One of my open loops is a component called the "Data Browser", it's meant to provide a view into data extracted from a projects source code, and present that data to the user: while bridging that browser interface into the rest of this programs peers. In less abstract English, it's a tags browser. Go figure.
Something I love about programming, you can often express a notion in 3 words of code, what would take 10 words of English to describe. How that works? You can reduce the English word count with the use of insider jargon, but being a programming language, outsider is redefined as those who can't read the language rather than those who don't comprehend the associated tech speak. There fore the word count falls significantly.
My present train of thought however, is concerned with how the data should be presented: what is most suitable for the user. The fact that the program is designed first and foremost for my own convenience is aside the point :-o.
In search of the holy grail of user interfaces: I've found this the most optimal method.
+---------------------------------+ | [-] Classes | | [+] Foo | | [-] Bar | | someMethod() | | .... | | [+] .... | | [+] Functions | | [+] Macros | | and so on | | | +---------------------------------+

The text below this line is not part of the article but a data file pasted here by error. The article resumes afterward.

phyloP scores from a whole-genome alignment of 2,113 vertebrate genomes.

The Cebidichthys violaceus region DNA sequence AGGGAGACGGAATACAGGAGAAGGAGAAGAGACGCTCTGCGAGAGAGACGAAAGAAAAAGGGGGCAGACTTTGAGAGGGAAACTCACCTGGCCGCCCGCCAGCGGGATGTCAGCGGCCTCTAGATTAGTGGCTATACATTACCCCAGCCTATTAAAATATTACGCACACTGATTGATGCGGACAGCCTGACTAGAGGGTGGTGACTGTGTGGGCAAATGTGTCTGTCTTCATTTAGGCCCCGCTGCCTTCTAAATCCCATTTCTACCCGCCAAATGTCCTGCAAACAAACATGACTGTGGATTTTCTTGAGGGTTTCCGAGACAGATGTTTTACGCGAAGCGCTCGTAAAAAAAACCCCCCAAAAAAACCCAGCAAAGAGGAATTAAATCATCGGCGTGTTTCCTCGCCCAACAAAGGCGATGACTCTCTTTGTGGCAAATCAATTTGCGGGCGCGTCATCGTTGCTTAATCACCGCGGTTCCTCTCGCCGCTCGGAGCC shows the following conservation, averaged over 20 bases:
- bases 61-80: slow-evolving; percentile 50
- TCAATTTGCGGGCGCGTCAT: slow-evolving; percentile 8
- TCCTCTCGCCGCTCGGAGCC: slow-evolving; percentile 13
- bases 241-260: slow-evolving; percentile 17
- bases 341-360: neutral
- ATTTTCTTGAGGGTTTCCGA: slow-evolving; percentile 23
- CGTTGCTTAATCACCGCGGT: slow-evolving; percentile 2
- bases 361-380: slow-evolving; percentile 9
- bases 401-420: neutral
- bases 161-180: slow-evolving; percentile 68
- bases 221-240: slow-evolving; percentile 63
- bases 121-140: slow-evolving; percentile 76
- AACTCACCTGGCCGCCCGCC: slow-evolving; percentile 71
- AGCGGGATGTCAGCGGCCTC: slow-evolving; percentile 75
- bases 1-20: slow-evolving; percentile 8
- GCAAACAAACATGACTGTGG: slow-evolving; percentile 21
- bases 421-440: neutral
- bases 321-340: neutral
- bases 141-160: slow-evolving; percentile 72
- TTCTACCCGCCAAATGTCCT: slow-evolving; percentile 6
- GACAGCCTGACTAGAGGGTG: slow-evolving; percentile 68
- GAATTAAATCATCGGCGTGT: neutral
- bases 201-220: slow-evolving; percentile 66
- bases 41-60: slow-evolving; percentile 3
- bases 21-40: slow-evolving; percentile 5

where as much information about the individual items has been omitted for the sake of brevity ^.
Properly expanding the tree for a given type of data should display information unique to it. I.e. what is most pertinent to *that* type of data, rather than a common subset that applies to everything.
Columns for a methods display might look like:
| name | signature | return value | visibility |where as the columns for classes, as opposed to 'Bar', might look something like this:
| name | visibility | in namespace |.
In a perfect world we could do this over a sandwich without much coding. Using the GTK+ TreeView widget and friends, grepping the manuals suggests that life is just going to be waaay easier if each element (Classes, Functions, Macros, etc) of the tree becomes a separate tab holding a specialised treeview as part of a Notebook widget! I'll look into it closer when I have more time for that.
Now of course the tree view could simply show the lowest common denominator for info, and rely on a "Properties" button to show the individual details for the currently selected item, or we could (barf) just have expanding the trees spawn a new window customised to that type. But nether are to my taste.
Enough rambling, time to get a move on while subversion continues to (ab)use my networks bandwidth.